Welcome to Cold War Gamer, a blog I am using to record my Cold War wargaming projects. These range from fictitious Cold War hot projects to historical conflicts that took place around the globe throughout the Cold War era, all modelled and gamed in 20mm. The blog includes links to various resources useful to the Cold War Gamer.

My current projects include: Central Front; British & Soviet. South African Border War; Angolans and South Africans. Soviet Afghan War; Soviets and Afghans

Friday, 8 June 2012

Wargames Unit - 1980s British BG, Support Company

Support Company owns the bulk of the combat power in an infantry battalion providing, Recce, Anti-Tank and Mortar platoons. I have also included my GPMG SF Guns in this post though they were more often an HQ Company asset. Support companies platoons either worked directly for the battle group HQ or were attached to the companies. Recce and Mortar platoons generally worked direct to battle group whist Anti-tank tended to be grouped with the rifle companies although for certain missions, defence, they were more likely to work for battle group HQ. The Support Company HQ provided a staff and planning function into BGHQ which by the late 90s was focused on covering the ISTAR function.

Recce Platoon

The Recce Platoon is represented by two Airfix CVR(T) Scimitars, these have had the flotation screens removed and are crewed with SHQ Gulf War Infantry, considerable extra stowage has been added as this was not unusual for these vehicles which had limited space and a lot of equipment to carry. Stowage is either Goffy or scratch built from Green Stuff or card stock.

Milan Platoon

The Milan Platoon was large comprising 4 sections of 3 vehicles, a Milan Mobile section of 4 vehicles and an HQ of 2 Vehicles. I have physically represented two sections, but provided them each with two posts representing 12 real life posts, so they incorporate the working assets of the third section. The other section is assumed to be deployed with the third rifle company so is not represented.

The milan posts are scratch built using card stock and the figures are converted SHQ WW2 SS or Britania/liberation mixes. The FV432s are Brittania and stowed in line with the post on stowing cold war british vehicles here.

The Milan Mobile Section is represented by a single CVR(T) Milan Compact Turret (MCT) which is a conversion of the S&S CVR(T) Spartan.  S&S now produce a MCT so creating the mobile section is somewhat easier.

Mortar Platoon

The Mortar platoon is represented by 2 Britania FV 432 Mortar carriers and a CVR(T) Spartan carrying a Mortar Fire Controller (MFC). The FV 432s are crewed with the figures provided and the Spartan is crewed with an SHQ Gulf War figure and armed with a liberation GPMG, with the butt removed. As MFCs were frequently on the BG command radio net, the supported sub unit radio net and the mortar platoon net, the vehicle has the I am a target number of antennas mounted.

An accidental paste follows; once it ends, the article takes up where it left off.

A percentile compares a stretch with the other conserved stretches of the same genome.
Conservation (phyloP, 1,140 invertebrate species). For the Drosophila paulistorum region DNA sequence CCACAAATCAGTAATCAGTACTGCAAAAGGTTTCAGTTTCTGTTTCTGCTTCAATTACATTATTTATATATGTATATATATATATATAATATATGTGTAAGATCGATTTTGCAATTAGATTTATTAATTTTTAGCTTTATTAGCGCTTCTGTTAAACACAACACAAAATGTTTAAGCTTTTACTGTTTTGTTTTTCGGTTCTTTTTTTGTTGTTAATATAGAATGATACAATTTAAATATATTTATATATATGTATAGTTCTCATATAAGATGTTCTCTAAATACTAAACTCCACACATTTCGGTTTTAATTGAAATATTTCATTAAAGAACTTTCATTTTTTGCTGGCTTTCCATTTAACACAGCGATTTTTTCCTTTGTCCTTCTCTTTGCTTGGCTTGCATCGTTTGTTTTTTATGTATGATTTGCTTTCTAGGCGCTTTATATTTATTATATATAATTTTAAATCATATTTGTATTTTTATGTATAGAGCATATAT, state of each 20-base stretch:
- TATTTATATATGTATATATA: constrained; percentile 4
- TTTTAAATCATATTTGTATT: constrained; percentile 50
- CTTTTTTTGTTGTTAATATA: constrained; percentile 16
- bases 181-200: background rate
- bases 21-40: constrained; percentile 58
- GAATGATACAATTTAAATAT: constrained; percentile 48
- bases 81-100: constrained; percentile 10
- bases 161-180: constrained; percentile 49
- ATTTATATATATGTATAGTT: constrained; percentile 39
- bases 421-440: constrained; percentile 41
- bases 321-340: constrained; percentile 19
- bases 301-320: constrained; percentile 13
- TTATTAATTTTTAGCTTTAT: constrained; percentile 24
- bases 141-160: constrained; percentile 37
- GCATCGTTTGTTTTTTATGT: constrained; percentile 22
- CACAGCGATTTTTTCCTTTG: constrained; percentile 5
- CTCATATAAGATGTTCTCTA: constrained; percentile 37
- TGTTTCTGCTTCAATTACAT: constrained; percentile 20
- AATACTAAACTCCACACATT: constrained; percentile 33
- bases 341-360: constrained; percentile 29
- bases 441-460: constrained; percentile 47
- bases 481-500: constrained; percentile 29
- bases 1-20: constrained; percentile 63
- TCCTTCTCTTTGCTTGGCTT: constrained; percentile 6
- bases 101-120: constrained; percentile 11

SF, Drums Platoon

The Drums platoon was double hatted as the SF platoon in the battalion I served in and provided three sections of two guns, I have represented them as two guns, they had no organic transport and were reliant on the people they were supporting to provide them with lifts in order to get around the Battle field.

The figures are a mix of Britannia and liberation, the Guns are liberation and the tripods from one of the Dragon TOW HMMWV kits. All vehicles are painted in line with painting modelling and model reviews referenced below.


ORBAT 1980s British Battle Group, Part 3, Part 4, Part 7


  1. more uaeful info! thanks.... your painting is nice as well. it is cool to meet an ex soldier. where did you train. when I was very younge I lived next to sailsbury pain and once or twice when we walked the dogs we came across a platoon of soldiers in our woods

    1. cheers Gowan - I spent a bunch of time on Sailsbury plain and a few other places besides

  2. Very nice. I like the use of tree limbs for cam net poles

    1. We used to do it all the time, at least we did before we got prevented from cutting stuff down. I assumed most armies would do the same but have not seen many other pictures with that sort of thing on for either Canadians, US Danes or Germans. Eventually they were superseded by shock corded pole systems, although I always thought they created to regular an effect.

  3. We had issue poles, originally they were 2x2 wooden poles about 6 feet long painted green, then in the mid/late 80's they were sectional alloy metal poles also painted green.